Home News B.C. Michael Den Tandt: What a Liberal government would look like

Michael Den Tandt: What a Liberal government would look like

With Justin Trudeau and Stephen Harper neck and neck entering the home stretch, one question now imposes itself: What kind of government are we likely to get if Trudeau becomes prime minister, assuming the Grits were to wind up in a position to implement most or all of their pledges? We now have, quite handily, the full document in one discreet booklet. It’s a mixed bag.
Trudeau entered the Liberal leadership race three years ago promising to reinvent Liberalism top to bottom. And indeed, he and his team have thoroughly overhauled the party’s structure, particularly its fundraising. Liberal policy generation, as I argued last time, is now far more oriented toward the so-called middle class (meaning swing voters) than ever before.
That said, there’s also much in the Liberal policy summary that smacks of failed Red Books past — as though the party is still struggling to reconcile its need to win elections with certain old reflexive twitches.
On the plus side, leading the way, would be that income taxes for most Canadians would come down under a Liberal government. The Liberals say cutting the marginal tax rate on income between $44,700 and $89,401 to 20.5 per cent from the current 22 per cent, combined with more generous child benefits geared to income, would benefit 90 per cent of families.
The Liberals’ accountability and democratic reform plans, if implemented, could be transformative; they amount to a wholesale repudiation of 30 years’ accumulation of power in the Prime Minister’s Office.
The plans include banning partisan advertising by the government; making the electoral system more proportional; making Senate appointments arms-length and merit-based; upgrading the debacle of Question Period with, among other things, a Prime Minister’s Question Time as the British House of Commons enjoys; ending the use of omnibus bills; ending prorogation as a tactic for avoiding the judgment of the House; beefing up the role of parliamentary committees; and giving Officers of Parliament more teeth.
The Liberal platform contains a raft of measures to improve services and benefits for Canadian military veterans, which go well beyond reopening the nine dedicated Veterans Affairs offices that were shuttered by the Conservatives in cost-saving exercise that, in retrospect, looks ever-more misguided, self-defeating and stingy. Of all branches of the Canadian public service, military serving overseas in war zones are the only ones for whom the risk of being blown up is a routine part of the job. It is only right that this extraordinary commitment be recognized, and it’s to the Liberals’ credit they aim to do so, if elected.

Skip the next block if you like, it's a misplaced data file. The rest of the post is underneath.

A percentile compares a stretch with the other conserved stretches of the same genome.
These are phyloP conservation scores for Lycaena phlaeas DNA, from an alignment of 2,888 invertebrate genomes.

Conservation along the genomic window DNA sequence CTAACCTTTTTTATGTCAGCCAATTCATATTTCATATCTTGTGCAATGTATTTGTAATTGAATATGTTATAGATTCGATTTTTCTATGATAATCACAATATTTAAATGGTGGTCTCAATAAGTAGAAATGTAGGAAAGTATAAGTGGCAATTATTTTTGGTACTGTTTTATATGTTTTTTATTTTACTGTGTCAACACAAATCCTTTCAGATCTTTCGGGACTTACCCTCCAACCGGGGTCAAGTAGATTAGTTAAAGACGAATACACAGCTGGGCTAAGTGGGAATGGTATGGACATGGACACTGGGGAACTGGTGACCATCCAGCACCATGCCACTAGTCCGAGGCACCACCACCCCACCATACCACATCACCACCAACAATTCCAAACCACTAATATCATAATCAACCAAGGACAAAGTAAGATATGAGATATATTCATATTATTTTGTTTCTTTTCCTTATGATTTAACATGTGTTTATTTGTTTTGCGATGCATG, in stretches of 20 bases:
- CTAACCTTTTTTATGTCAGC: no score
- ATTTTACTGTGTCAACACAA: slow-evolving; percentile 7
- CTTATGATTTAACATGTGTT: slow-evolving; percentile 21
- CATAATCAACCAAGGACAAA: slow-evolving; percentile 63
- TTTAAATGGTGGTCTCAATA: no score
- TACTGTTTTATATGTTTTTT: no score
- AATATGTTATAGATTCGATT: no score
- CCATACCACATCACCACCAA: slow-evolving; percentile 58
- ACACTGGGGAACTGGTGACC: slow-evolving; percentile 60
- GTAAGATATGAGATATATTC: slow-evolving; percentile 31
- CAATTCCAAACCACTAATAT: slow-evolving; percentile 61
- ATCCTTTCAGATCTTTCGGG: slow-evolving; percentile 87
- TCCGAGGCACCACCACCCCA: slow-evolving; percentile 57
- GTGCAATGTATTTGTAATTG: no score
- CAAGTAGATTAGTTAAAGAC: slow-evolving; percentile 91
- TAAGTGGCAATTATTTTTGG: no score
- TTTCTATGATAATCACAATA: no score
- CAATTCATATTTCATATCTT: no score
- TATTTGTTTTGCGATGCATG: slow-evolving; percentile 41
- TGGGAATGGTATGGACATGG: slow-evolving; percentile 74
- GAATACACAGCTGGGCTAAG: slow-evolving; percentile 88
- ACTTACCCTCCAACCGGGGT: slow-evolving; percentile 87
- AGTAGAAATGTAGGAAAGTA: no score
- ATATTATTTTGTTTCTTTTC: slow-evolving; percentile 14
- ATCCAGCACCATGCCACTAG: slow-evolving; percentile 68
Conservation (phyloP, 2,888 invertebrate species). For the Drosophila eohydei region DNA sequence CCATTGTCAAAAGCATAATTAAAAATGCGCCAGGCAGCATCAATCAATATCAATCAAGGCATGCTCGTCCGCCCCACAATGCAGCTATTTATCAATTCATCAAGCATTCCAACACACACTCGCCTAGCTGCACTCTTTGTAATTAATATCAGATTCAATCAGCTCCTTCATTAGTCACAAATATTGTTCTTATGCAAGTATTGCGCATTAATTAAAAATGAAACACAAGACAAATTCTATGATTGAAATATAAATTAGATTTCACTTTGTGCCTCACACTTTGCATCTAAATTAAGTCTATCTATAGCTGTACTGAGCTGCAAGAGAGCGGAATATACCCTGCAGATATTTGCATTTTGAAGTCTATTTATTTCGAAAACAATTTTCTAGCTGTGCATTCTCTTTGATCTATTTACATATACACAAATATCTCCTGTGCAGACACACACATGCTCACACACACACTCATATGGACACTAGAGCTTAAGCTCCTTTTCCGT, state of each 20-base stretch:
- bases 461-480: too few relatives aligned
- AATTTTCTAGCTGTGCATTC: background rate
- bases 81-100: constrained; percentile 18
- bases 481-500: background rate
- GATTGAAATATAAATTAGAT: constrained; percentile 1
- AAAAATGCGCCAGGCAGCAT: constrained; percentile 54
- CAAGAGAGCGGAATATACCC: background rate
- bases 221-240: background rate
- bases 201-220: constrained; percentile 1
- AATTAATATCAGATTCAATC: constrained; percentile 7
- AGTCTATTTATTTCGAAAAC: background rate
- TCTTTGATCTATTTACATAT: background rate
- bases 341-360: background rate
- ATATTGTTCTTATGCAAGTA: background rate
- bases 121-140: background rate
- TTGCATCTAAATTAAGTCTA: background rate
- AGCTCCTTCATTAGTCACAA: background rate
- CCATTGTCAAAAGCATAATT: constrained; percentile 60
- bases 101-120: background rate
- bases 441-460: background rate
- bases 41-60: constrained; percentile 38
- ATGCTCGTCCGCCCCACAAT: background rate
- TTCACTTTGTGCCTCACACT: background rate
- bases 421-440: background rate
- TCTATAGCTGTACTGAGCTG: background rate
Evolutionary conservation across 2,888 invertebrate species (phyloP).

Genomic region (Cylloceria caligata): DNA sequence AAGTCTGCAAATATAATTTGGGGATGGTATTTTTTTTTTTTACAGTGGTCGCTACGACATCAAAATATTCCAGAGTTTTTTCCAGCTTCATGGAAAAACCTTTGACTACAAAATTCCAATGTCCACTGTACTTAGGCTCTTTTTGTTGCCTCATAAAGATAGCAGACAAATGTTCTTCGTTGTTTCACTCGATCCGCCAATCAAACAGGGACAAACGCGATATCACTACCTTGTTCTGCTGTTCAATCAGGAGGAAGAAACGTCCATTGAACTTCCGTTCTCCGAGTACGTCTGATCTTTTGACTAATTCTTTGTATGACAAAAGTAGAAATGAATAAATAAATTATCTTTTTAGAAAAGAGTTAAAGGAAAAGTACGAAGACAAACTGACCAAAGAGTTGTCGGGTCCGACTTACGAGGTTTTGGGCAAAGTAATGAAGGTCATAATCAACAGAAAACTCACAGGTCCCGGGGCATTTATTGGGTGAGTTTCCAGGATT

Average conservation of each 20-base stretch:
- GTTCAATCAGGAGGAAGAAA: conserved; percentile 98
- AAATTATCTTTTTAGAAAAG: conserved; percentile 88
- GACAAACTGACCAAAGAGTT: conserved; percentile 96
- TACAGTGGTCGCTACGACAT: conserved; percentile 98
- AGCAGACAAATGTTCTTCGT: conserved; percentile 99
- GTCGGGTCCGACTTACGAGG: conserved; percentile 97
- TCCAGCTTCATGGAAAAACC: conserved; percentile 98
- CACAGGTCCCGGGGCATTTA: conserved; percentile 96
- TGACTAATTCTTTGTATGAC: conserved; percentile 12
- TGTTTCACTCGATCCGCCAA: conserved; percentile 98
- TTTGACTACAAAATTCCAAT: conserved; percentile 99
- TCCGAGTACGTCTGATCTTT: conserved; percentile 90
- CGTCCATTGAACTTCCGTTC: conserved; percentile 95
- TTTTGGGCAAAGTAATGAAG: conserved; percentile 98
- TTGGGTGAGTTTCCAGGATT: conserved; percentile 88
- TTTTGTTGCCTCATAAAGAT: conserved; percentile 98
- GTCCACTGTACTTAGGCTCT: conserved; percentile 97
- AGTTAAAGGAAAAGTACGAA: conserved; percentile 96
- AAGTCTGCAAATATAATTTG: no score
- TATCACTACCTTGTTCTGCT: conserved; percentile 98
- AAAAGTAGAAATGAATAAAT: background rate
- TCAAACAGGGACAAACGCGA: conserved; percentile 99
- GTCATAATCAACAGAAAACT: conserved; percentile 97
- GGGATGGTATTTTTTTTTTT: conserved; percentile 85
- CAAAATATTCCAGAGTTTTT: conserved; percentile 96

Beyond that, however, some red flags emerge.
Over the next decade, the platform enthuses, a Liberal government will boost funding in “social infrastructure” by a cool $20 billion. This grab bag includes affordable housing, transit, seniors’ centres, early childhood education, parks, playgrounds — indeed, anything the government deems a nice idea, it seems. Elsewhere in the document, under a heading entitled “making decisions,” the Liberals promise to “invest only in programs proven to offer good value.” Given Trudeau’s political partnership with Ontario Premier Kathleen Wynne, one can’t help but wonder: Good value, like the billions wasted via Ontario’s Green Energy Act?
The platform promises to “take action on climate change, put a price on carbon, and reduce carbon pollution.” Never mind that carbon is not, in fact, pollution, but the chemical building block of all life on Earth. There’s no suggestion of how any of this is to work. “We will instead partner with provincial and territorial leaders….” This bit reads like nothing so much as an attempt to be seen to be proactive, while avoiding the political penalty of proposing a carbon tax.
Following the repeated drubbings the Liberals have taken over their gun-control boondoggles over the years, one would have thought they’d steer well clear, but no: Old habits die hard. Though the Grits promise not to resurrect the long-gun registry, they do intend to repeal sensible measures that reduced red tape for law-abiding gun owners transporting firearms back and forth to a firing range. To repeat: Illegal guns, mainly illegal handguns smuggled in from south of the border, are the cause of most urban gun violence. Saddling legitimate gun owners with additional paperwork makes no one any safer. Nice optics, though.
Most disappointing of all, in a substantial section on rethinking the country’s relationship with First Nations, is a commitment to ensure that “the Kelowna Accord — and the spirit of reconciliation that drove it – is embraced.” So, a 10-year-old deal? Really? Nowhere is there a mention of reforming or abolishing the 1876 Indian Act, which is explicitly racist, a national disgrace, and still the law of Canada.
The money the platform dedicates to aboriginal issues — $2.6 billion over four years — is barely more than the Conservatives offered up in their ill-fated First Nations Education Act. The sweeping reform necessary to end the chronic inequality between aboriginal and non-aboriginal Canadians, apparently, would have to wait for another day, yet again.

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